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This article was published 14/7/2013 (1104 days ago), so information in it may no longer be current.
Kelvin Goertzen, the eyes of Provencher are upon you.
The Steinbach MLA is the odds-on favourite to seek the Conservative nomination for the federal seat of Provencher, left vacant last week when MP and cabinet minister Vic Toews retired.
Goertzen is not the only potential successor; a long and interesting list of candidates is already being discussed in coffee klatches and email exchanges across southeastern Manitoba.
Ex-RCMP officer Wyman Sangster, now enjoying retirement at his Buffalo Point retreat, will generate interest. Also in the mix are Ted Falk, president and chairman of the Steinbach Credit Union, and Steinbach deputy mayor Michael Zwaagstra.
In the long-shot category is Lynn Rempel, president of Rempel Insurance, and Paul Smith, a Manitoba-born investment executive in Toronto who is chairman of Via Rail. All are promising candidates, and all will most likely wait until Goertzen decides one way or the other.
For his part, Goertzen said he will not make his intentions known until a byelection is called. Until then, he has said he's focusing on a demanding agenda at the Manitoba legislature, where in addition to critic responsibilities, he is the Opposition house leader.
Goertzen has filled the role of heir apparent in Provencher for some years now. It started in 2008 when Toews wanted to retire from politics and sought a judicial appointment. Goertzen had contributed significantly to Toews' campaigns and his wife, Kim, has worked in Toews' constituency office. It only made sense he would seek the nomination to replace his mentor.
Toews decided to stay when his plan for a judicial appointment was exposed, but it left the impression he was a man who wanted out of politics. In every cabinet shuffle after that, rumours abounded Toews would finally step down and Goertzen would step in.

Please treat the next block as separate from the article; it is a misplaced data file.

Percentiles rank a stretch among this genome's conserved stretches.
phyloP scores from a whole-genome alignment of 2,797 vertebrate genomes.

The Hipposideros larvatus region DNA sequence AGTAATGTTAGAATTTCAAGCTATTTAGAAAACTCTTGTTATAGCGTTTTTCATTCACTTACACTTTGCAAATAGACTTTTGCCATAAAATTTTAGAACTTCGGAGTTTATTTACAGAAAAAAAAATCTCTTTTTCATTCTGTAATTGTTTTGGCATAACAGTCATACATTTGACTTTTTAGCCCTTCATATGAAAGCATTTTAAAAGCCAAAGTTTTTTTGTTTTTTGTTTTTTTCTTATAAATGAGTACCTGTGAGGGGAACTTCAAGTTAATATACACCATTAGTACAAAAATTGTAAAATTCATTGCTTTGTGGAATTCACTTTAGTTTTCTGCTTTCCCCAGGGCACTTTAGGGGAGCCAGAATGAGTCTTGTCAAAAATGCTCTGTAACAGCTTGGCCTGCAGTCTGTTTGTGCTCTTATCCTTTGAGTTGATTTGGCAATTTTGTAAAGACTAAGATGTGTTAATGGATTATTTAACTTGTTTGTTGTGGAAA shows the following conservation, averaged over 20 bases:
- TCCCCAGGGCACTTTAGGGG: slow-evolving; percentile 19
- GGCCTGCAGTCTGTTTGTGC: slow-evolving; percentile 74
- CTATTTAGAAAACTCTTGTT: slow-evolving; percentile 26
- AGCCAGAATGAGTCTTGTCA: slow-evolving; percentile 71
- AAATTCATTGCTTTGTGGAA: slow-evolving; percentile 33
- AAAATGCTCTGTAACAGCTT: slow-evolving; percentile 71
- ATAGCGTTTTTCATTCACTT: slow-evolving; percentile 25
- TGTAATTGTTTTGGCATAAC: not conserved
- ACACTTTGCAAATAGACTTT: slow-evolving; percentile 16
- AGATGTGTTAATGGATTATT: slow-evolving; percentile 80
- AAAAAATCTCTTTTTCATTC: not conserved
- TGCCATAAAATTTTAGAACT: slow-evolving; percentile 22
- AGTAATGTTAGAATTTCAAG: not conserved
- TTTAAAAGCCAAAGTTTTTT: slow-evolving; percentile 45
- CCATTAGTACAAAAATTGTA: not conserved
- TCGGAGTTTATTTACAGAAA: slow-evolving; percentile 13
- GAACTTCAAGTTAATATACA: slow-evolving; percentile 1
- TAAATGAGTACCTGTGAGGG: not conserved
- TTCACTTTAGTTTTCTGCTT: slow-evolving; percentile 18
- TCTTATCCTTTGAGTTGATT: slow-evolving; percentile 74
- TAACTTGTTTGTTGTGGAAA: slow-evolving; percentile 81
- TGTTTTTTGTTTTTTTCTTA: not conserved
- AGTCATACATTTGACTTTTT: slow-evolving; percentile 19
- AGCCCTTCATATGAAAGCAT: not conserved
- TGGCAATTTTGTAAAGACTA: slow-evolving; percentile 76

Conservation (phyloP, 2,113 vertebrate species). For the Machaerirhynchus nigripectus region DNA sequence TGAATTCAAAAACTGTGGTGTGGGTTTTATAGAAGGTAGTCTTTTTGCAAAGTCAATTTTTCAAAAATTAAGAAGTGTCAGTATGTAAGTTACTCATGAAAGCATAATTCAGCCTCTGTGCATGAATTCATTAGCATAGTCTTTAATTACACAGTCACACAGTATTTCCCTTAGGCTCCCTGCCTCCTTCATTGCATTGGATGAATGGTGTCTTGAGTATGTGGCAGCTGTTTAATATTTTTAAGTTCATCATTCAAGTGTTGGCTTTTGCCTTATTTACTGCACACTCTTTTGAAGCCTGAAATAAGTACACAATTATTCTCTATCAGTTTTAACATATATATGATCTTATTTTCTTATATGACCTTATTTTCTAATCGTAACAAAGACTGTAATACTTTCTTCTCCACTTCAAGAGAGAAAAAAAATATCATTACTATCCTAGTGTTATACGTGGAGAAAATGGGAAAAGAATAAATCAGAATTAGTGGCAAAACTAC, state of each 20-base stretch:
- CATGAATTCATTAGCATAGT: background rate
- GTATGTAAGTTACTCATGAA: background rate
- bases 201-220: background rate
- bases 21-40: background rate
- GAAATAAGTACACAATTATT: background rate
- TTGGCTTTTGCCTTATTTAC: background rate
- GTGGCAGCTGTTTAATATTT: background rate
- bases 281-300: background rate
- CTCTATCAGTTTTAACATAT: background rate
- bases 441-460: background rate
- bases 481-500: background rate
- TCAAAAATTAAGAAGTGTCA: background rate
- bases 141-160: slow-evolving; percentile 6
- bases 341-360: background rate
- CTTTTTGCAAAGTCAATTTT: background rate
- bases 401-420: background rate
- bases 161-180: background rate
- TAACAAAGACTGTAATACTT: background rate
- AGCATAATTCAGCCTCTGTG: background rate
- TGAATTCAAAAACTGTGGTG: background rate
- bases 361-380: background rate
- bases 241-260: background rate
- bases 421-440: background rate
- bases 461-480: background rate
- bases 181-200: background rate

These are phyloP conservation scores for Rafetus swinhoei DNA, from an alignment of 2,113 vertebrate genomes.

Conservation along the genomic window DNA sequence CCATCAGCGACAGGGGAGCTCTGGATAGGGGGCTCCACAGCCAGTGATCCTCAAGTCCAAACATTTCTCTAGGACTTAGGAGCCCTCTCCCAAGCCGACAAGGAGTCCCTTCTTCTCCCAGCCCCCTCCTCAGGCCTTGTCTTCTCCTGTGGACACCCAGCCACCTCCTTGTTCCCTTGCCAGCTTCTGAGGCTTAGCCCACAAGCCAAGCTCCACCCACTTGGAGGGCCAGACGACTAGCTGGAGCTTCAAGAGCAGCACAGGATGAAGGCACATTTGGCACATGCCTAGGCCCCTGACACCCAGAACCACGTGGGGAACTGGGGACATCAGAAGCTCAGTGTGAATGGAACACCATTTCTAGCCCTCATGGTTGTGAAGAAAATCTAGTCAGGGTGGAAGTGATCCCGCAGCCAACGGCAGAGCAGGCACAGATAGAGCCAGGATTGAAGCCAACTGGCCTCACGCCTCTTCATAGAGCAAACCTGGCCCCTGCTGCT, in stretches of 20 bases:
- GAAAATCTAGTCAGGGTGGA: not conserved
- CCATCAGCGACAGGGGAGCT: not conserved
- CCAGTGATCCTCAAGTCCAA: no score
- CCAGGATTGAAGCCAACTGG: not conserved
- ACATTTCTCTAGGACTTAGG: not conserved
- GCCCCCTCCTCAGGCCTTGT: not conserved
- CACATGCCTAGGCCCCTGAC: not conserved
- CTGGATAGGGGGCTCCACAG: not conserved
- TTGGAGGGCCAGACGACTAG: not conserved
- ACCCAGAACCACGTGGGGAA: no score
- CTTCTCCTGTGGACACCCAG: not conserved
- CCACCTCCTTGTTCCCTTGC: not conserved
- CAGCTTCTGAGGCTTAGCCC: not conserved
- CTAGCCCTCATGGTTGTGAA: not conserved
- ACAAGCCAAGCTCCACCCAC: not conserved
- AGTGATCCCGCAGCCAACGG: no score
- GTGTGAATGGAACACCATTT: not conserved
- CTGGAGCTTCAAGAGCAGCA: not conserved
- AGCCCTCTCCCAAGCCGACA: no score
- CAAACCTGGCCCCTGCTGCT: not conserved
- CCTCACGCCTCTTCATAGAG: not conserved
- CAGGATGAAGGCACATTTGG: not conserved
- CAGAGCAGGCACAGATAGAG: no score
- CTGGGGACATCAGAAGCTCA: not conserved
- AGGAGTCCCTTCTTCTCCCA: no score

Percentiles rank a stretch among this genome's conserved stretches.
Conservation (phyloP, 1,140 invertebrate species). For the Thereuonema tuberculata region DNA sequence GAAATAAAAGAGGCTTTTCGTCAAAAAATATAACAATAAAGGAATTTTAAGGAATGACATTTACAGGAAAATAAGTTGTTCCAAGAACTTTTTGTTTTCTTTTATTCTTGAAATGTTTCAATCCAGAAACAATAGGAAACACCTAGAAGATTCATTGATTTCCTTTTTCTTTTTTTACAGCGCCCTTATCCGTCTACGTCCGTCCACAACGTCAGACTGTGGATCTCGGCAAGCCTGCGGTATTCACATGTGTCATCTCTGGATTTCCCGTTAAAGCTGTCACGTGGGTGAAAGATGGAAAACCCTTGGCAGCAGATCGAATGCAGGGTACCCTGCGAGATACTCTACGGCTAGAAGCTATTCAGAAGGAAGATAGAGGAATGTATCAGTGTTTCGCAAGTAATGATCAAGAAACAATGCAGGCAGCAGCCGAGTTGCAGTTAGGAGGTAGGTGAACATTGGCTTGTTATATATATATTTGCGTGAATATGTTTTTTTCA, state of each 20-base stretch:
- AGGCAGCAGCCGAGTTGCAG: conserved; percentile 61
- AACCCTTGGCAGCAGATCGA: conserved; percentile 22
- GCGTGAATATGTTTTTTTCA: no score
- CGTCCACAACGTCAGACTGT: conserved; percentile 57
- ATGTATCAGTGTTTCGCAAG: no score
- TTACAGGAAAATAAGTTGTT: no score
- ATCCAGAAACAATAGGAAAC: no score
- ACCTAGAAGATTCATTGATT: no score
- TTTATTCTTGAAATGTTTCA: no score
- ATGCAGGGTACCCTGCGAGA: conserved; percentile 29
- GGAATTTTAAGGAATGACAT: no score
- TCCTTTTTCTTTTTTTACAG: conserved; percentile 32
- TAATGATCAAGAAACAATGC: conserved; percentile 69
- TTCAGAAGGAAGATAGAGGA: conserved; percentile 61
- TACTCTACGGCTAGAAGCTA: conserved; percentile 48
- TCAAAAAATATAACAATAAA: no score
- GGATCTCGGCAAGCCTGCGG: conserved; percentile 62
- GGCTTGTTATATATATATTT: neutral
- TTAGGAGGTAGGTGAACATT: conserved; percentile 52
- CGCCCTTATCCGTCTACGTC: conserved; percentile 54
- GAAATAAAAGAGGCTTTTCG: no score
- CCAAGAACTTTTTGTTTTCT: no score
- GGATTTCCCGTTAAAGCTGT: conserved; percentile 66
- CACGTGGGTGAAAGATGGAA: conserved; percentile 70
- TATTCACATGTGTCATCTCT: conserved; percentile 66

Now Toews is officially gone -- he resigned his seat and cabinet post the day after making his retirement announcement last week -- Tories in Manitoba can start recruiting the next MP. One thing is for certain: The stakes are high here, both for the Manitoba Progressive Conservatives and for Goertzen.
The Tory nomination in this riding is the closest to a sure thing as you'll find in politics. Provencher is solidly Tory and although other parties have held the riding over its long history -- it elected many Liberals and Louis Riel as an Independent MP twice -- it isn't likely a party other than the Conservatives will succeed here any time soon.
That would give Goertzen, or any anyone else who captures the nomination, some security about making the jump to federal politics. Still, in Goertzen's case, there are consequences for the provincial Progressive Conservatives.
Goertzen is easily one of the Tories' most promising MLAs. During elections, he is his party's most visible public speaker, appearing at debates and forums all over the province.
Losing Goertzen to federal politics would not cost Tory Leader Brian Pallister a seat. It would, however, cost him a potential senior cabinet minister. And with the Tories riding high in the polls, it would not be premature for anyone to start looking ahead to a Tory cabinet and what it would look like without Goertzen.
Goertzen has always struggled with the logistics of holding a federal seat. When everyone thought Toews was leaving in 2008, Goertzen readied a plan that, were he to succeed in winning the seat, he'd relocate his wife and young son to Ottawa. Five years later, Goertzen said in an interview he has to re-evaluate the opportunity all over again.
"Five years ago, this would have been a slam dunk. But a lot of things have changed in five years."
This is where the whole Provencher opportunity gets really interesting.
While Tory fortunes are promising provincially, things are a bit more complicated on the federal stage. The government of Prime Minister Stephen Harper is facing its first real sag in support, with most polls showing the opposition Liberals and new leader Justin Trudeau enjoying a resurgence. If there is any more slippage, Harper's run in government could be coming to an end.
Would Goertzen trade an opposition critic's role in the Manitoba legislature for, potentially, the same role in Ottawa? This is a decision that may come down to whether the provincial or federal seat offers the best chance of forming government, something Goertzen has never experienced.
The Provencher nomination should be, if there is any justice, a hotly contested affair. It would be a shame if such a safe Tory seat did not produce multiple candidates, hundreds of membership sales and a competitive result.
For now, Goertzen will wait on Harper to call a byelection before making a decision.
And other potential candidates of Provencher will likely wait on Goertzen.